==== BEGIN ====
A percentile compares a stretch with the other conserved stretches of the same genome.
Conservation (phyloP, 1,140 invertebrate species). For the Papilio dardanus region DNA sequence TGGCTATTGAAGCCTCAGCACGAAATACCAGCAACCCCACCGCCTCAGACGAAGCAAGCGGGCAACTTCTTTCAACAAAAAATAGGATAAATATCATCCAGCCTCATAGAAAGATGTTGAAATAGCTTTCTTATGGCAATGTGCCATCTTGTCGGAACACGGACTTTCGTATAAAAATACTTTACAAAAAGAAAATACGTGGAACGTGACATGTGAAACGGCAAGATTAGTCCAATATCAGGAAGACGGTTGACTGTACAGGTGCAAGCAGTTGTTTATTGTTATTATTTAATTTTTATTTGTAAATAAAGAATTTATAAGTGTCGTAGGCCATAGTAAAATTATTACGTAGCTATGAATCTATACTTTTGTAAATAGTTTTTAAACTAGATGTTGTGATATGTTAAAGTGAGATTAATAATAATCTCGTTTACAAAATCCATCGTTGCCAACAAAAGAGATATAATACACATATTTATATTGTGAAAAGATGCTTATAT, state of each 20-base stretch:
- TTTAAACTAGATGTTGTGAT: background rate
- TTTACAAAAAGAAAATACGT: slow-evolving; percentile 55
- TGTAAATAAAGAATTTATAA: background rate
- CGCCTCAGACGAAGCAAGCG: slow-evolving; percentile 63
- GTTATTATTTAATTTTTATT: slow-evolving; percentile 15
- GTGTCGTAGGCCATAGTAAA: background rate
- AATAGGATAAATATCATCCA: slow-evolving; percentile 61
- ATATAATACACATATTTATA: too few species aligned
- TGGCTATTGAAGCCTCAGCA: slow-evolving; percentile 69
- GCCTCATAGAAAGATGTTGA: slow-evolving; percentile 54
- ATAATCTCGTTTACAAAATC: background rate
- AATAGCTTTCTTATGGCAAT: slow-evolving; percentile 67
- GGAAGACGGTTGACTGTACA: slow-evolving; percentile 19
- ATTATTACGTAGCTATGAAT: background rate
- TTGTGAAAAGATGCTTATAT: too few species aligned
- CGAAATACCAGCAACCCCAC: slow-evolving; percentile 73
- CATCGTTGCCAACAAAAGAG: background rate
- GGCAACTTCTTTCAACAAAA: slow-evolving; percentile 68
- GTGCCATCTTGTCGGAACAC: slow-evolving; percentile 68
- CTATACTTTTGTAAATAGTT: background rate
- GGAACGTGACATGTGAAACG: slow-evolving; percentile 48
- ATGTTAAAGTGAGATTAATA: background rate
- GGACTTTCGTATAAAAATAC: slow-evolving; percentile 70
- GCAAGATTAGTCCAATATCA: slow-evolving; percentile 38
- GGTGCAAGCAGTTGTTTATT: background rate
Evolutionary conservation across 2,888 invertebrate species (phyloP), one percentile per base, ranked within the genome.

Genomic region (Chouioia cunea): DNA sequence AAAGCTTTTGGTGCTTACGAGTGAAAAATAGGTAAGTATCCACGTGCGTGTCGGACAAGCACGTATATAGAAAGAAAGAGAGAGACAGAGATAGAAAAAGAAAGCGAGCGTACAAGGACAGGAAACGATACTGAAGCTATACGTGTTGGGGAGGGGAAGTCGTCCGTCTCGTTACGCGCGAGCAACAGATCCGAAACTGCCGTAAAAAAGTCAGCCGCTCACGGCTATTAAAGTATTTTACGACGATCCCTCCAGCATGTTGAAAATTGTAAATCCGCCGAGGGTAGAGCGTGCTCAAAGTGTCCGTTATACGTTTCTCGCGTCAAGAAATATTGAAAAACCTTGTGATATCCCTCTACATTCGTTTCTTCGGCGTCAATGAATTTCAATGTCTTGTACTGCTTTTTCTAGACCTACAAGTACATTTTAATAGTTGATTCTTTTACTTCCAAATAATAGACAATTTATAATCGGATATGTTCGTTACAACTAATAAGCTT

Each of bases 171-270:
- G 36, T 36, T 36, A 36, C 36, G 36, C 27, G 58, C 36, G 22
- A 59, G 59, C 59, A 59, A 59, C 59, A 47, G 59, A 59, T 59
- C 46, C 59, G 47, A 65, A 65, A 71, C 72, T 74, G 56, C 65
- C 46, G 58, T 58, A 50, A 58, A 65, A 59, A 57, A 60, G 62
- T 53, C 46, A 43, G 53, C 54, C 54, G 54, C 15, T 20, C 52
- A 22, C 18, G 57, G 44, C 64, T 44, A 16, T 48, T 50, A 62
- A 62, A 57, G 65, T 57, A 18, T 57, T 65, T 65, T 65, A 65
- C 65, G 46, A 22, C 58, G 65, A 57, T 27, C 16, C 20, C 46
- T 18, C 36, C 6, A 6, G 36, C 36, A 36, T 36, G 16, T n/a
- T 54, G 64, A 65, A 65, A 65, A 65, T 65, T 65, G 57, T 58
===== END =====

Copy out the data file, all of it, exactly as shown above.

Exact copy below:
A percentile compares a stretch with the other conserved stretches of the same genome.
Conservation (phyloP, 1,140 invertebrate species). For the Papilio dardanus region DNA sequence TGGCTATTGAAGCCTCAGCACGAAATACCAGCAACCCCACCGCCTCAGACGAAGCAAGCGGGCAACTTCTTTCAACAAAAAATAGGATAAATATCATCCAGCCTCATAGAAAGATGTTGAAATAGCTTTCTTATGGCAATGTGCCATCTTGTCGGAACACGGACTTTCGTATAAAAATACTTTACAAAAAGAAAATACGTGGAACGTGACATGTGAAACGGCAAGATTAGTCCAATATCAGGAAGACGGTTGACTGTACAGGTGCAAGCAGTTGTTTATTGTTATTATTTAATTTTTATTTGTAAATAAAGAATTTATAAGTGTCGTAGGCCATAGTAAAATTATTACGTAGCTATGAATCTATACTTTTGTAAATAGTTTTTAAACTAGATGTTGTGATATGTTAAAGTGAGATTAATAATAATCTCGTTTACAAAATCCATCGTTGCCAACAAAAGAGATATAATACACATATTTATATTGTGAAAAGATGCTTATAT, state of each 20-base stretch:
- TTTAAACTAGATGTTGTGAT: background rate
- TTTACAAAAAGAAAATACGT: slow-evolving; percentile 55
- TGTAAATAAAGAATTTATAA: background rate
- CGCCTCAGACGAAGCAAGCG: slow-evolving; percentile 63
- GTTATTATTTAATTTTTATT: slow-evolving; percentile 15
- GTGTCGTAGGCCATAGTAAA: background rate
- AATAGGATAAATATCATCCA: slow-evolving; percentile 61
- ATATAATACACATATTTATA: too few species aligned
- TGGCTATTGAAGCCTCAGCA: slow-evolving; percentile 69
- GCCTCATAGAAAGATGTTGA: slow-evolving; percentile 54
- ATAATCTCGTTTACAAAATC: background rate
- AATAGCTTTCTTATGGCAAT: slow-evolving; percentile 67
- GGAAGACGGTTGACTGTACA: slow-evolving; percentile 19
- ATTATTACGTAGCTATGAAT: background rate
- TTGTGAAAAGATGCTTATAT: too few species aligned
- CGAAATACCAGCAACCCCAC: slow-evolving; percentile 73
- CATCGTTGCCAACAAAAGAG: background rate
- GGCAACTTCTTTCAACAAAA: slow-evolving; percentile 68
- GTGCCATCTTGTCGGAACAC: slow-evolving; percentile 68
- CTATACTTTTGTAAATAGTT: background rate
- GGAACGTGACATGTGAAACG: slow-evolving; percentile 48
- ATGTTAAAGTGAGATTAATA: background rate
- GGACTTTCGTATAAAAATAC: slow-evolving; percentile 70
- GCAAGATTAGTCCAATATCA: slow-evolving; percentile 38
- GGTGCAAGCAGTTGTTTATT: background rate
Evolutionary conservation across 2,888 invertebrate species (phyloP), one percentile per base, ranked within the genome.

Genomic region (Chouioia cunea): DNA sequence AAAGCTTTTGGTGCTTACGAGTGAAAAATAGGTAAGTATCCACGTGCGTGTCGGACAAGCACGTATATAGAAAGAAAGAGAGAGACAGAGATAGAAAAAGAAAGCGAGCGTACAAGGACAGGAAACGATACTGAAGCTATACGTGTTGGGGAGGGGAAGTCGTCCGTCTCGTTACGCGCGAGCAACAGATCCGAAACTGCCGTAAAAAAGTCAGCCGCTCACGGCTATTAAAGTATTTTACGACGATCCCTCCAGCATGTTGAAAATTGTAAATCCGCCGAGGGTAGAGCGTGCTCAAAGTGTCCGTTATACGTTTCTCGCGTCAAGAAATATTGAAAAACCTTGTGATATCCCTCTACATTCGTTTCTTCGGCGTCAATGAATTTCAATGTCTTGTACTGCTTTTTCTAGACCTACAAGTACATTTTAATAGTTGATTCTTTTACTTCCAAATAATAGACAATTTATAATCGGATATGTTCGTTACAACTAATAAGCTT

Each of bases 171-270:
- G 36, T 36, T 36, A 36, C 36, G 36, C 27, G 58, C 36, G 22
- A 59, G 59, C 59, A 59, A 59, C 59, A 47, G 59, A 59, T 59
- C 46, C 59, G 47, A 65, A 65, A 71, C 72, T 74, G 56, C 65
- C 46, G 58, T 58, A 50, A 58, A 65, A 59, A 57, A 60, G 62
- T 53, C 46, A 43, G 53, C 54, C 54, G 54, C 15, T 20, C 52
- A 22, C 18, G 57, G 44, C 64, T 44, A 16, T 48, T 50, A 62
- A 62, A 57, G 65, T 57, A 18, T 57, T 65, T 65, T 65, A 65
- C 65, G 46, A 22, C 58, G 65, A 57, T 27, C 16, C 20, C 46
- T 18, C 36, C 6, A 6, G 36, C 36, A 36, T 36, G 16, T n/a
- T 54, G 64, A 65, A 65, A 65, A 65, T 65, T 65, G 57, T 58